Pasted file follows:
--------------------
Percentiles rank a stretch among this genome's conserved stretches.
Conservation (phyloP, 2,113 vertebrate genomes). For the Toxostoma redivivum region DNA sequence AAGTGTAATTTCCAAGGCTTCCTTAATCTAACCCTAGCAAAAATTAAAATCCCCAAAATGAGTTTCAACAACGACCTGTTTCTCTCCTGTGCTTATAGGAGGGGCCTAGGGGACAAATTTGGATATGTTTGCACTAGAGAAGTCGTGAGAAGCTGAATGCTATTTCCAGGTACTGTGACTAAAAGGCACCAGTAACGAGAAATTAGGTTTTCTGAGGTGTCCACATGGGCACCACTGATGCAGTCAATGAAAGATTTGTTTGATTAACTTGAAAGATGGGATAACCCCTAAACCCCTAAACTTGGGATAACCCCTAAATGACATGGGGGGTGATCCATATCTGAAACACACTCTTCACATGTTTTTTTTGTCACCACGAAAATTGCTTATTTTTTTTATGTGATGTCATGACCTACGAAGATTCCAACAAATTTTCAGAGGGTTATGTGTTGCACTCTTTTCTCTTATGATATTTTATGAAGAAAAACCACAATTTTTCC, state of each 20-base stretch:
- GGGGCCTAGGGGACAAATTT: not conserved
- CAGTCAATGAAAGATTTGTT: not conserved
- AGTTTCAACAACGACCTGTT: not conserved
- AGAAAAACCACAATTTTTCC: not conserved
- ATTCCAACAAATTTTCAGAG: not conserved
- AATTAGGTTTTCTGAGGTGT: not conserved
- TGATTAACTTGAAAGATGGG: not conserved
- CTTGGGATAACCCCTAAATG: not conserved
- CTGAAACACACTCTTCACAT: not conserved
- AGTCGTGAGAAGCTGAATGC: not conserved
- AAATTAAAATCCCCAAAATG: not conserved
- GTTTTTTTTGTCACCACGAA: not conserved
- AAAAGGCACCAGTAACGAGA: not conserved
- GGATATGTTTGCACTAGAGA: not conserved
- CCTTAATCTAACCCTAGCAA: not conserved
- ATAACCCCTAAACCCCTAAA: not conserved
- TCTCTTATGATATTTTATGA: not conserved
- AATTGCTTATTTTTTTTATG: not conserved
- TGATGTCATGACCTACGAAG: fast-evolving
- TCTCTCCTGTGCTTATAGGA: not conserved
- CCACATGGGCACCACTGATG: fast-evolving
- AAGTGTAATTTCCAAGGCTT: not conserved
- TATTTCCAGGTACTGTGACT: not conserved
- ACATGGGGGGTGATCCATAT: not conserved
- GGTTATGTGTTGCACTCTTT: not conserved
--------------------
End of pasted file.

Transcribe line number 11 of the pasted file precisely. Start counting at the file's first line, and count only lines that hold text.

- CTGAAACACACTCTTCACAT: not conserved